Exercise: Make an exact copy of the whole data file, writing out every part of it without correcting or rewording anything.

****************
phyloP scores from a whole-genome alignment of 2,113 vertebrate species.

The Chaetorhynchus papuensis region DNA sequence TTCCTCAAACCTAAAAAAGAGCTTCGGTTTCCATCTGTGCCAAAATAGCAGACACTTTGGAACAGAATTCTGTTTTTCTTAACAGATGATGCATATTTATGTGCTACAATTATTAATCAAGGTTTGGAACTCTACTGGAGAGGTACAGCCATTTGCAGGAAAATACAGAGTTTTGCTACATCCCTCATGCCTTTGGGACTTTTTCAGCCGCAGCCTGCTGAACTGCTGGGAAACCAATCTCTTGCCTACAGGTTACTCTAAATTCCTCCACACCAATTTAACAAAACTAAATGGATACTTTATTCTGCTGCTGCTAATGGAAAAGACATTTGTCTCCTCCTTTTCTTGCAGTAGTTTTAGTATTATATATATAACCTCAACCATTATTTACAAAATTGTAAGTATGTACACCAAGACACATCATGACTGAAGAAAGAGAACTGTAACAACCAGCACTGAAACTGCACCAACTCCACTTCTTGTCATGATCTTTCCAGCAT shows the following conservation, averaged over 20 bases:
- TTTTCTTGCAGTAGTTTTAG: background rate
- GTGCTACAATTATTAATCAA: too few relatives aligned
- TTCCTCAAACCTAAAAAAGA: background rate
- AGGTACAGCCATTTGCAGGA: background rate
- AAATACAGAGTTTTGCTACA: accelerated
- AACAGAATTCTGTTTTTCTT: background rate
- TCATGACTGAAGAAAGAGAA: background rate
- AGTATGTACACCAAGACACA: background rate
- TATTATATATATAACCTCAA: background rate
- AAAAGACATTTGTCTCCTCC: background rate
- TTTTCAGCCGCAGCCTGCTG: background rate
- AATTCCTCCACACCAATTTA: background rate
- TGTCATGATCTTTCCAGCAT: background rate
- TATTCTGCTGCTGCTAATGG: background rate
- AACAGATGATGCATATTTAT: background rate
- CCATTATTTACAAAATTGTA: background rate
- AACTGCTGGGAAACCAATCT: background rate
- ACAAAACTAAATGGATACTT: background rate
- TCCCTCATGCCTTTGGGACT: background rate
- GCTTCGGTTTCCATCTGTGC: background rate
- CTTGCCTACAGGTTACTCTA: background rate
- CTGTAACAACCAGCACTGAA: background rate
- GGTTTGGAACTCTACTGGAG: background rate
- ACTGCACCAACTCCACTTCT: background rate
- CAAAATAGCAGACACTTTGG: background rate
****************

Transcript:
phyloP scores from a whole-genome alignment of 2,113 vertebrate species.

The Chaetorhynchus papuensis region DNA sequence TTCCTCAAACCTAAAAAAGAGCTTCGGTTTCCATCTGTGCCAAAATAGCAGACACTTTGGAACAGAATTCTGTTTTTCTTAACAGATGATGCATATTTATGTGCTACAATTATTAATCAAGGTTTGGAACTCTACTGGAGAGGTACAGCCATTTGCAGGAAAATACAGAGTTTTGCTACATCCCTCATGCCTTTGGGACTTTTTCAGCCGCAGCCTGCTGAACTGCTGGGAAACCAATCTCTTGCCTACAGGTTACTCTAAATTCCTCCACACCAATTTAACAAAACTAAATGGATACTTTATTCTGCTGCTGCTAATGGAAAAGACATTTGTCTCCTCCTTTTCTTGCAGTAGTTTTAGTATTATATATATAACCTCAACCATTATTTACAAAATTGTAAGTATGTACACCAAGACACATCATGACTGAAGAAAGAGAACTGTAACAACCAGCACTGAAACTGCACCAACTCCACTTCTTGTCATGATCTTTCCAGCAT shows the following conservation, averaged over 20 bases:
- TTTTCTTGCAGTAGTTTTAG: background rate
- GTGCTACAATTATTAATCAA: too few relatives aligned
- TTCCTCAAACCTAAAAAAGA: background rate
- AGGTACAGCCATTTGCAGGA: background rate
- AAATACAGAGTTTTGCTACA: accelerated
- AACAGAATTCTGTTTTTCTT: background rate
- TCATGACTGAAGAAAGAGAA: background rate
- AGTATGTACACCAAGACACA: background rate
- TATTATATATATAACCTCAA: background rate
- AAAAGACATTTGTCTCCTCC: background rate
- TTTTCAGCCGCAGCCTGCTG: background rate
- AATTCCTCCACACCAATTTA: background rate
- TGTCATGATCTTTCCAGCAT: background rate
- TATTCTGCTGCTGCTAATGG: background rate
- AACAGATGATGCATATTTAT: background rate
- CCATTATTTACAAAATTGTA: background rate
- AACTGCTGGGAAACCAATCT: background rate
- ACAAAACTAAATGGATACTT: background rate
- TCCCTCATGCCTTTGGGACT: background rate
- GCTTCGGTTTCCATCTGTGC: background rate
- CTTGCCTACAGGTTACTCTA: background rate
- CTGTAACAACCAGCACTGAA: background rate
- GGTTTGGAACTCTACTGGAG: background rate
- ACTGCACCAACTCCACTTCT: background rate
- CAAAATAGCAGACACTTTGG: background rate